Many successful brands are recognisable simply because they exhibit a clear, consistent personality and purpose across channels. It's their brand voice. For small businesses looking to develop a more recognisable brand, you need to think about your own brand voice.
This voice ought to be your own, and purposeful, deliberate and consistent across all channels. With eCommerce sales reaching new heights in 2021, it's highlighted the importance of a brand voice that is effective online. Building an interesting brand voice requires focus and commitment; here are a few key considerations if you're setting out to create yours.
Benefits of a strong brand voice
Your brand’s identity centers around its voice – the voice that provides customers a feel for your company's values, mission and personality. This voice will help humanise your brand and make it easier for customers to connect and relate with you on a more meaningful level. In competitive industries, it has never been more important to ensure you stand out and connect with your customers. Your brand voice is a great way to build this connection and differentiate yourself.
Having a regular voice across every offline and online channel can help build brand recognition which, ultimately, can result in increased loyalty and trust. For example, when a customer who typically only interacts together with your business on social media receives an e-mail from you, if the brand voice is consistent and recognisable, it's easier for them to identify it and trust that it's a legitimate email.
From your name and web site design, to your delivery and the platforms you utilize, brand voice consistency ensures your audience is aware of who you are, no matter where or once they interact with you. This is the case for your website, social media, email marketing and then any other customer touchpoint.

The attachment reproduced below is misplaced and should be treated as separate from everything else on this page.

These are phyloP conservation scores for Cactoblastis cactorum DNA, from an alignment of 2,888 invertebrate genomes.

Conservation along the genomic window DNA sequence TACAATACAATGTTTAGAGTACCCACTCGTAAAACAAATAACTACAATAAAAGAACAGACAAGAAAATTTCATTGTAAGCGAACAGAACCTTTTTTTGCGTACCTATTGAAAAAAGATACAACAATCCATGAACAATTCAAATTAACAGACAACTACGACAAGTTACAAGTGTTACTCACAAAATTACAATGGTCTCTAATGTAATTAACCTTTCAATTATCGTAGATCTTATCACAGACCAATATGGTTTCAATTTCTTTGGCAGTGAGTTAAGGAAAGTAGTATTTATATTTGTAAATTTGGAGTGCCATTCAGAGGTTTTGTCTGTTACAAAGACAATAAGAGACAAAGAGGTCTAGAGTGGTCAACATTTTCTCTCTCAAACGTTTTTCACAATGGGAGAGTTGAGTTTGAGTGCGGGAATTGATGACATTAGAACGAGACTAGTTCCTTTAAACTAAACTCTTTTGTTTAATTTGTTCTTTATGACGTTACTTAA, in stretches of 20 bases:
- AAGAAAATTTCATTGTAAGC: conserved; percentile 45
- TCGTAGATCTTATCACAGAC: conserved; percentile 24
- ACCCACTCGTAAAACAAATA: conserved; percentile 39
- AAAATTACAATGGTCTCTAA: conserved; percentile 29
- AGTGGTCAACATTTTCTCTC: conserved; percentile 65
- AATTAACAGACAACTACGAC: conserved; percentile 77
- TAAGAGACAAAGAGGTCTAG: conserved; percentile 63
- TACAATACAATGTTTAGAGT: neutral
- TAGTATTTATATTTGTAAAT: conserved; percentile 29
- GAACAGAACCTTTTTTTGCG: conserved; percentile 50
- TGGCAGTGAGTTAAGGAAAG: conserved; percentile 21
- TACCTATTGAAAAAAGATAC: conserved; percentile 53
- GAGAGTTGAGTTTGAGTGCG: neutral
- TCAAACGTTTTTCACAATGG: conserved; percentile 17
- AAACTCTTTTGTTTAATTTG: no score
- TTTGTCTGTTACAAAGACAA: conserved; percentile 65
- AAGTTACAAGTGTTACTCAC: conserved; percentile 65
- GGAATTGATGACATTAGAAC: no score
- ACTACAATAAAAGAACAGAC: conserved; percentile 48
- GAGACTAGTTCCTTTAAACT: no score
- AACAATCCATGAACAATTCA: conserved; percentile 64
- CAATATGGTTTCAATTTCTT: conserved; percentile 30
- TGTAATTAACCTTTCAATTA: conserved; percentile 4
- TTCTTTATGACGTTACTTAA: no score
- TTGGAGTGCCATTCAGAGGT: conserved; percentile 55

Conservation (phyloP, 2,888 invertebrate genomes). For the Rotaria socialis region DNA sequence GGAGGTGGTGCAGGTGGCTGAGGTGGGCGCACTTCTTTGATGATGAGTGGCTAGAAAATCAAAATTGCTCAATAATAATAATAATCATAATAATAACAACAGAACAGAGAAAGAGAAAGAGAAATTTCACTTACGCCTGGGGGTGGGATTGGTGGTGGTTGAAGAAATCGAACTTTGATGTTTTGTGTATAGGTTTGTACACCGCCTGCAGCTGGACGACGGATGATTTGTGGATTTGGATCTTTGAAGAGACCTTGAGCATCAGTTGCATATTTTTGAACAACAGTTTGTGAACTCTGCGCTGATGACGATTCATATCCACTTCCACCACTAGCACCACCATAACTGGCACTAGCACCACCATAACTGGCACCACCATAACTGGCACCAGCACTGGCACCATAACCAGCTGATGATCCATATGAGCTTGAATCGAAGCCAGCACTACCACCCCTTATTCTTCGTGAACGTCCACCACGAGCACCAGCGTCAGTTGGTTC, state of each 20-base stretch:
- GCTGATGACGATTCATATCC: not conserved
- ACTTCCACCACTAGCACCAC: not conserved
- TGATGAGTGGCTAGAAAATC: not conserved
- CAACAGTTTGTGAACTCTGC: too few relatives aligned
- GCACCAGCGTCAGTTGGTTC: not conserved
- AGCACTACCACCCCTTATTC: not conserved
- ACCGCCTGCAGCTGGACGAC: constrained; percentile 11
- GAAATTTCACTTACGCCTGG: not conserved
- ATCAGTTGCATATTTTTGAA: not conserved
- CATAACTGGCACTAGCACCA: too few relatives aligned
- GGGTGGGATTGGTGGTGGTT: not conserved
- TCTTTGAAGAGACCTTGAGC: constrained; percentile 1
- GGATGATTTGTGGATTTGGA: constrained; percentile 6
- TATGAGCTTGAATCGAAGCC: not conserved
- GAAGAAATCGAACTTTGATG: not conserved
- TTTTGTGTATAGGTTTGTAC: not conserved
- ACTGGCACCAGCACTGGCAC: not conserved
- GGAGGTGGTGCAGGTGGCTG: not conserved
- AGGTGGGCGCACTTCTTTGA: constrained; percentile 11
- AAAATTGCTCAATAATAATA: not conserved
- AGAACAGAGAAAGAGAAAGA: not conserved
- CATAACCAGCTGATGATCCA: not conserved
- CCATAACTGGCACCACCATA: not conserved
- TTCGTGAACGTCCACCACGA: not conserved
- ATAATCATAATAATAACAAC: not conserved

Creating a brand voice to fit your audience
When creating your brand voice, carefully assesses your audience and consider how to best engage with, and appeal to, them. Think about, for example, their age or socio-economic background. For instance, if your audience are Gen Z, a casual light-hearted tone could be effective, and when they’re Baby Boomers you might want to consider a casual, informative voice.
Think also about how exactly you want to be perceived as a brand, do you want to be witty, educational, supportive or something else entirely? Do you plan to engage together with your customers using stories, anecdotes and examples, or is it better to keep it simple and get straight to the point? While consistency is essential, so too is regularly measuring the effectiveness of your voice. If it's not resonating, or if your business is growing or evolving, think about how to refine it.
When building your brand voice, stay true to your business' values. Communicating with your audience in a genuine and value-driven manner might help your customers understand your business better and, therefore, create a deeper affinity to it. After all, people respond to authenticity, an essential trait many businesses are endeavouring to construct today. It’s vital that you remain honest together with your intentions, consistent with your communication and authentic with your delivery.
Developing a strong brand voice might help your small business cut through the noise, leaving a notable impression together with your target audience. If everything is consistent from the words you use when answering a customer online, to the tone in your website and marketing materials, it will help you create a recognisable brand voice that resonates together with your customers.